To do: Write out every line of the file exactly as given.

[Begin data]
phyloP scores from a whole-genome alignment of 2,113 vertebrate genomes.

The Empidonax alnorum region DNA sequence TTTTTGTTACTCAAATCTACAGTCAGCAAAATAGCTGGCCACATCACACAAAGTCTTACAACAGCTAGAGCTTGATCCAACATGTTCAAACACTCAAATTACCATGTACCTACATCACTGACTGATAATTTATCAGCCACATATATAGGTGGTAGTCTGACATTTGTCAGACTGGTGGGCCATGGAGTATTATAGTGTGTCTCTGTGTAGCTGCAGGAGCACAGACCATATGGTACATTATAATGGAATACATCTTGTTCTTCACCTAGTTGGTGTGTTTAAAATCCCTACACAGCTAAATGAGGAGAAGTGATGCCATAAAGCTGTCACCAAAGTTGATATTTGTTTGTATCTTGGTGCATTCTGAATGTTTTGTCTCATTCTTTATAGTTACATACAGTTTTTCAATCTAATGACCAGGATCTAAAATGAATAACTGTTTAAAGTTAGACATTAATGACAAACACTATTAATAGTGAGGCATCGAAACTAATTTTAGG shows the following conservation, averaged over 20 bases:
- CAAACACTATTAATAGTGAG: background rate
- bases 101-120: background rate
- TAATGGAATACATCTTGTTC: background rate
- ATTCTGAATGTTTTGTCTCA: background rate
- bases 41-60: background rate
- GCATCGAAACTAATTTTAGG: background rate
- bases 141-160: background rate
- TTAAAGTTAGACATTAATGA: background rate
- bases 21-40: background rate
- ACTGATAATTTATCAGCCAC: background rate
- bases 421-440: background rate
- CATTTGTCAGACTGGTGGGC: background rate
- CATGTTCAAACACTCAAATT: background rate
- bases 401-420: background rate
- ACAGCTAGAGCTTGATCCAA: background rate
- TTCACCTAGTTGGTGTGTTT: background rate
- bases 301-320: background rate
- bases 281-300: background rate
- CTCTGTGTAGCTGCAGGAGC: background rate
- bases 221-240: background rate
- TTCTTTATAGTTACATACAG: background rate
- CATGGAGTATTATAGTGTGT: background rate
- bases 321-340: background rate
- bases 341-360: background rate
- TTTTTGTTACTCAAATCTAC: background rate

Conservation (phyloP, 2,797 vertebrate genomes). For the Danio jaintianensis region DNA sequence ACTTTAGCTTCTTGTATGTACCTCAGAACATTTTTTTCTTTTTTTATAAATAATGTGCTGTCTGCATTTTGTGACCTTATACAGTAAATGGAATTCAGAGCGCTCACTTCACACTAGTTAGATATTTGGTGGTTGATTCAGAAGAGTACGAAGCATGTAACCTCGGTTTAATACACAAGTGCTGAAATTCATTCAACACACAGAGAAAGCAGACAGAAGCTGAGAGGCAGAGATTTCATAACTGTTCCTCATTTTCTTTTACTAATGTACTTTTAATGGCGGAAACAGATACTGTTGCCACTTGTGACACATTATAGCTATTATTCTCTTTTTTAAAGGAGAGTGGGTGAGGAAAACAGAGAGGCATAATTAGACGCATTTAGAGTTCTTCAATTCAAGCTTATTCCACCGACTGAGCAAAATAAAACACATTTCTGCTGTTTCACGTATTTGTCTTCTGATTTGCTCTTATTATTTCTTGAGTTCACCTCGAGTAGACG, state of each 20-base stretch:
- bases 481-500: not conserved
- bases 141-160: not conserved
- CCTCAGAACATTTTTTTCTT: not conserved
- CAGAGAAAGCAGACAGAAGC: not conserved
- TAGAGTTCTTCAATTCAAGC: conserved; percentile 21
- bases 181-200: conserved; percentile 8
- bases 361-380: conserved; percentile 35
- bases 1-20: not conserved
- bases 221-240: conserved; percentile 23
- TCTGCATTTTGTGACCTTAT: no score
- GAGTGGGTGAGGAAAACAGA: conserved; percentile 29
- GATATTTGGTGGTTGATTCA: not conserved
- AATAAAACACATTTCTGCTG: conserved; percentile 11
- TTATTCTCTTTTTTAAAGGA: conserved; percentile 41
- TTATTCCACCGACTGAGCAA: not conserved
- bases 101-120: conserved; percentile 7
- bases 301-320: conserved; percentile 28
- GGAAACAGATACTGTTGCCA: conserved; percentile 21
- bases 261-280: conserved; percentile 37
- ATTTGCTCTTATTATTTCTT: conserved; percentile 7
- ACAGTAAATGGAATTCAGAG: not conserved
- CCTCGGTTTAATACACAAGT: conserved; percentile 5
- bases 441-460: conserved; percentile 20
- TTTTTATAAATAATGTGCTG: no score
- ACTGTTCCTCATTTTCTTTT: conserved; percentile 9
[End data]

phyloP scores from a whole-genome alignment of 2,113 vertebrate genomes.

The Empidonax alnorum region DNA sequence TTTTTGTTACTCAAATCTACAGTCAGCAAAATAGCTGGCCACATCACACAAAGTCTTACAACAGCTAGAGCTTGATCCAACATGTTCAAACACTCAAATTACCATGTACCTACATCACTGACTGATAATTTATCAGCCACATATATAGGTGGTAGTCTGACATTTGTCAGACTGGTGGGCCATGGAGTATTATAGTGTGTCTCTGTGTAGCTGCAGGAGCACAGACCATATGGTACATTATAATGGAATACATCTTGTTCTTCACCTAGTTGGTGTGTTTAAAATCCCTACACAGCTAAATGAGGAGAAGTGATGCCATAAAGCTGTCACCAAAGTTGATATTTGTTTGTATCTTGGTGCATTCTGAATGTTTTGTCTCATTCTTTATAGTTACATACAGTTTTTCAATCTAATGACCAGGATCTAAAATGAATAACTGTTTAAAGTTAGACATTAATGACAAACACTATTAATAGTGAGGCATCGAAACTAATTTTAGG shows the following conservation, averaged over 20 bases:
- CAAACACTATTAATAGTGAG: background rate
- bases 101-120: background rate
- TAATGGAATACATCTTGTTC: background rate
- ATTCTGAATGTTTTGTCTCA: background rate
- bases 41-60: background rate
- GCATCGAAACTAATTTTAGG: background rate
- bases 141-160: background rate
- TTAAAGTTAGACATTAATGA: background rate
- bases 21-40: background rate
- ACTGATAATTTATCAGCCAC: background rate
- bases 421-440: background rate
- CATTTGTCAGACTGGTGGGC: background rate
- CATGTTCAAACACTCAAATT: background rate
- bases 401-420: background rate
- ACAGCTAGAGCTTGATCCAA: background rate
- TTCACCTAGTTGGTGTGTTT: background rate
- bases 301-320: background rate
- bases 281-300: background rate
- CTCTGTGTAGCTGCAGGAGC: background rate
- bases 221-240: background rate
- TTCTTTATAGTTACATACAG: background rate
- CATGGAGTATTATAGTGTGT: background rate
- bases 321-340: background rate
- bases 341-360: background rate
- TTTTTGTTACTCAAATCTAC: background rate

Conservation (phyloP, 2,797 vertebrate genomes). For the Danio jaintianensis region DNA sequence ACTTTAGCTTCTTGTATGTACCTCAGAACATTTTTTTCTTTTTTTATAAATAATGTGCTGTCTGCATTTTGTGACCTTATACAGTAAATGGAATTCAGAGCGCTCACTTCACACTAGTTAGATATTTGGTGGTTGATTCAGAAGAGTACGAAGCATGTAACCTCGGTTTAATACACAAGTGCTGAAATTCATTCAACACACAGAGAAAGCAGACAGAAGCTGAGAGGCAGAGATTTCATAACTGTTCCTCATTTTCTTTTACTAATGTACTTTTAATGGCGGAAACAGATACTGTTGCCACTTGTGACACATTATAGCTATTATTCTCTTTTTTAAAGGAGAGTGGGTGAGGAAAACAGAGAGGCATAATTAGACGCATTTAGAGTTCTTCAATTCAAGCTTATTCCACCGACTGAGCAAAATAAAACACATTTCTGCTGTTTCACGTATTTGTCTTCTGATTTGCTCTTATTATTTCTTGAGTTCACCTCGAGTAGACG, state of each 20-base stretch:
- bases 481-500: not conserved
- bases 141-160: not conserved
- CCTCAGAACATTTTTTTCTT: not conserved
- CAGAGAAAGCAGACAGAAGC: not conserved
- TAGAGTTCTTCAATTCAAGC: conserved; percentile 21
- bases 181-200: conserved; percentile 8
- bases 361-380: conserved; percentile 35
- bases 1-20: not conserved
- bases 221-240: conserved; percentile 23
- TCTGCATTTTGTGACCTTAT: no score
- GAGTGGGTGAGGAAAACAGA: conserved; percentile 29
- GATATTTGGTGGTTGATTCA: not conserved
- AATAAAACACATTTCTGCTG: conserved; percentile 11
- TTATTCTCTTTTTTAAAGGA: conserved; percentile 41
- TTATTCCACCGACTGAGCAA: not conserved
- bases 101-120: conserved; percentile 7
- bases 301-320: conserved; percentile 28
- GGAAACAGATACTGTTGCCA: conserved; percentile 21
- bases 261-280: conserved; percentile 37
- ATTTGCTCTTATTATTTCTT: conserved; percentile 7
- ACAGTAAATGGAATTCAGAG: not conserved
- CCTCGGTTTAATACACAAGT: conserved; percentile 5
- bases 441-460: conserved; percentile 20
- TTTTTATAAATAATGTGCTG: no score
- ACTGTTCCTCATTTTCTTTT: conserved; percentile 9